"If the evidence of another crime is otherwise competent and admissible in a present prosecution, its mere remoteness in time does not render it inadmissible." C Gamble, McElroy's Alabama Evidence § 69.02(6) (3d ed. 1977). Here, the victim testified that the prior altercations occurred frequently for a period of over five years and involved serious injuries. We do not find the prior acts to be too remote in this instance. "Ordinarily, remoteness of time affects the weight and probative value of evidence rather than its admissibility. It rests largely on the enlightened discretion of the court whether or not such proof will be allowed." Smitherman v. State, 33 Ala. App. 316, 318, 33 So.2d 396, 398 (1948). Because of the probative nature in illuminating appellant's intent, we find the trial court did not abuse its discretion in overruling appellant's objection as to remoteness.
Appellant argues that the trial court erred in allowing into evidence a police report which indicated that the weapons used in the assault were a pipe wrench, a glass bottle, and a commode lid. Appellant objected to the admission of the report on the ground that it constituted hearsay.
Prior to the admission of the report and throughout the course of the trial, there was testimony concerning the type of weapons used in the assault. The victim testified that she was hit with a wrench and that glass was broken over her head. She could not recall being hit with a commode lid; however, when questioned about it, she stated, "I don't remember what all I was hit with because I was half dead." The testifying officer, who was also one of the investigating officers, gave testimony concerning the seizure of the wrench, the bottle, and the commode lid from the scene of the crime. Other evidence shows that the commode lid was found in the bathroom where the victim was found, and it was smeared with blood. After the report was admitted, the officer stated that the basis for placing the three items under the section of the report entitled "Description of weapons used" was "information we received from the victim and the crime scene."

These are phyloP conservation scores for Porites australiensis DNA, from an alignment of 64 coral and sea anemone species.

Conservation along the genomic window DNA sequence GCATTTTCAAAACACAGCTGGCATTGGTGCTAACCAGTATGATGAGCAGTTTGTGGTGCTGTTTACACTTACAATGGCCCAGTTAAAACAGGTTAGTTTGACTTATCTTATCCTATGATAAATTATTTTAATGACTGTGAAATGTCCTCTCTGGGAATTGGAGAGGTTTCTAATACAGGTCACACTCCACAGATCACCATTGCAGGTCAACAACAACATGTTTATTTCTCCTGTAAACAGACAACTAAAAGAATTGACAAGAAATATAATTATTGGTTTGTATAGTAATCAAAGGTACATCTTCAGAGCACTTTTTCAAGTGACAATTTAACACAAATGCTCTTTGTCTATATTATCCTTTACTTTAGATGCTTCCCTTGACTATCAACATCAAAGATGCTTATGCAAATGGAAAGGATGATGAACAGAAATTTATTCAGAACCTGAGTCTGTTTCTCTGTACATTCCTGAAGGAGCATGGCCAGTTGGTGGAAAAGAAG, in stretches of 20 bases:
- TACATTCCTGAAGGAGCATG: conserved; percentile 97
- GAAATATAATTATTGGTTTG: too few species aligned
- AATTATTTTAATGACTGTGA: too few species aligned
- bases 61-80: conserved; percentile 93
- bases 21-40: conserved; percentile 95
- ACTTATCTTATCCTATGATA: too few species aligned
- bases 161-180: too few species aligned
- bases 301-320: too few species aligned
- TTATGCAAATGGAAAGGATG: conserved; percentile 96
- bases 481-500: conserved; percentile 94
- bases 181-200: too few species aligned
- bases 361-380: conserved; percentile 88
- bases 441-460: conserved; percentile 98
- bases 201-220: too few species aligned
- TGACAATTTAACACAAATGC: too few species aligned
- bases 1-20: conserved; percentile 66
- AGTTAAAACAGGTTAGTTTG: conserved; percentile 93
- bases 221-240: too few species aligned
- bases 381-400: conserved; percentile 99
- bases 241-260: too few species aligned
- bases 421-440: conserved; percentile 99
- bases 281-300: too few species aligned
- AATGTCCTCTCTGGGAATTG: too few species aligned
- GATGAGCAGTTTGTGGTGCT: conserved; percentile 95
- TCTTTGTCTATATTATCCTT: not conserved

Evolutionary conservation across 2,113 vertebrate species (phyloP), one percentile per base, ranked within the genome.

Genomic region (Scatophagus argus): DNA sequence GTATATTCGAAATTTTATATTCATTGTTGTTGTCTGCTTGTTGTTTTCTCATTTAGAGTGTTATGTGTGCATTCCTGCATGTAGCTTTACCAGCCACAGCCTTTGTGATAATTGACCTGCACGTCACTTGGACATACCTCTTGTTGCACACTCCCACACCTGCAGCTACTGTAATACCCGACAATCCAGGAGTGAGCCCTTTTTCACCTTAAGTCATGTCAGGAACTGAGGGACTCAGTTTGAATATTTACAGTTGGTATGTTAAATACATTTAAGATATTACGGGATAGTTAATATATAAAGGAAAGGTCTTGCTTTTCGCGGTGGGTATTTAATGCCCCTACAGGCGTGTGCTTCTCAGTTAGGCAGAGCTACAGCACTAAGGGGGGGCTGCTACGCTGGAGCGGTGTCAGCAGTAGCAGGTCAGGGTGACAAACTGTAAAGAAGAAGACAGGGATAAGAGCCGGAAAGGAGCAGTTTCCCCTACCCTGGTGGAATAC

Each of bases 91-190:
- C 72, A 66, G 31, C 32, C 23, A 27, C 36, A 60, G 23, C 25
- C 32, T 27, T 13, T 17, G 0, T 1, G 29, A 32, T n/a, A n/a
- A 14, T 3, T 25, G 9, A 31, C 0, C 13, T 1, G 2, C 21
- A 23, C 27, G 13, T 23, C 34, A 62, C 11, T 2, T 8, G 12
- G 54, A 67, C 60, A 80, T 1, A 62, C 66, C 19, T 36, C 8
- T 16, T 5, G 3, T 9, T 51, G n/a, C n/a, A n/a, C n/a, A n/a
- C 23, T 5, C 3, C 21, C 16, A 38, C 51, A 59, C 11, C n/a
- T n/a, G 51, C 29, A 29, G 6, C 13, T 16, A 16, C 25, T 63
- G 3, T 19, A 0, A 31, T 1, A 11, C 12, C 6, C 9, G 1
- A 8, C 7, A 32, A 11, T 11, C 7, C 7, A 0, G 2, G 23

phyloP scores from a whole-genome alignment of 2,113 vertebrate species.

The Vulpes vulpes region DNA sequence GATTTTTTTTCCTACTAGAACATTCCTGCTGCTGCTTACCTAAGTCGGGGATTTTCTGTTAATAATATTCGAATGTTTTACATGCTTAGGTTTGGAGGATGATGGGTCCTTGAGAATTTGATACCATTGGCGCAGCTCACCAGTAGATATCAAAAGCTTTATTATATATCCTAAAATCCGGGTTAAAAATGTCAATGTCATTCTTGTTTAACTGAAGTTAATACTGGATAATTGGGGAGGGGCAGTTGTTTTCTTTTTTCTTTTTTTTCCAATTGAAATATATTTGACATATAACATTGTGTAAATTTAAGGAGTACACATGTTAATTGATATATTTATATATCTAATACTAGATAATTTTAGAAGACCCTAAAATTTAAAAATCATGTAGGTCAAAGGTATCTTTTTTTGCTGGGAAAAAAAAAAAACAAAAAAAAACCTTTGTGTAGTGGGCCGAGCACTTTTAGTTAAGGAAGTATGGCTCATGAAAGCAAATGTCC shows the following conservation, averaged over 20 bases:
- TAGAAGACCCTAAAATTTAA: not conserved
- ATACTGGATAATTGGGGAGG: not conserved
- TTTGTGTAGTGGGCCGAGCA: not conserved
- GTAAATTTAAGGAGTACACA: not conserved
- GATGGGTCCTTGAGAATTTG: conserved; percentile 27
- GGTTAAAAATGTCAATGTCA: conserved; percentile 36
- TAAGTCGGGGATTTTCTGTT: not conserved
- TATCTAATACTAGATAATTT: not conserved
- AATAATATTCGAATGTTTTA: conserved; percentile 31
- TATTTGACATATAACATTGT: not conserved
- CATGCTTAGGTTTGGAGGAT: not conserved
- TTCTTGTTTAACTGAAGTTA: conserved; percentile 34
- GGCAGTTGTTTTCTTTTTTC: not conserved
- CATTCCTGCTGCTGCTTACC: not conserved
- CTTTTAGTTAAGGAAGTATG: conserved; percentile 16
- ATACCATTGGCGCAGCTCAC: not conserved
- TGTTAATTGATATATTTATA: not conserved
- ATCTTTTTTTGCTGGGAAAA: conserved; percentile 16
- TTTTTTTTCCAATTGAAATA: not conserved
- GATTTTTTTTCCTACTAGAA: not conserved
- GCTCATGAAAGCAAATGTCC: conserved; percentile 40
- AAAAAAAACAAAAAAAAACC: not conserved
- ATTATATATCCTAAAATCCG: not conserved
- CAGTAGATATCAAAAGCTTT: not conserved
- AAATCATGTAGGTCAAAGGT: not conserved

"[E]ven if the report was not properly admitted under the business record exception (the State [argues that] it was proper under this exception), it was 'rendered prejudicially innocuous' by the other testimony to the same effect. 'The rule is that testimony apparently illegal upon admission may be rendered prejudicially innocuous by subsequent or prior legal testimony to the same effect or from which the same facts can be inferred. Yelton v. State, 294 Ala. 340, 317 So.2d 331 (1974); Holm v. State, 416 So.2d 782 (Ala.Cr.App. 1982).' Bell v. State, 466 So.2d 167, 174 (Ala.Cr.App. 1985)."
We find that even if the court erred in admitting the report into evidence, the error was rendered harmless by the admission, without objection, of the other evidence, direct or circumstantial, tending to establish the wrench, the glass bottle, and the commode lid as weapons used in the assault.
We have reviewed the remaining contentions raised in appellant's brief and find that they are without merit.
This case is due to be, and it is hereby, affirmed.
All Judges concur.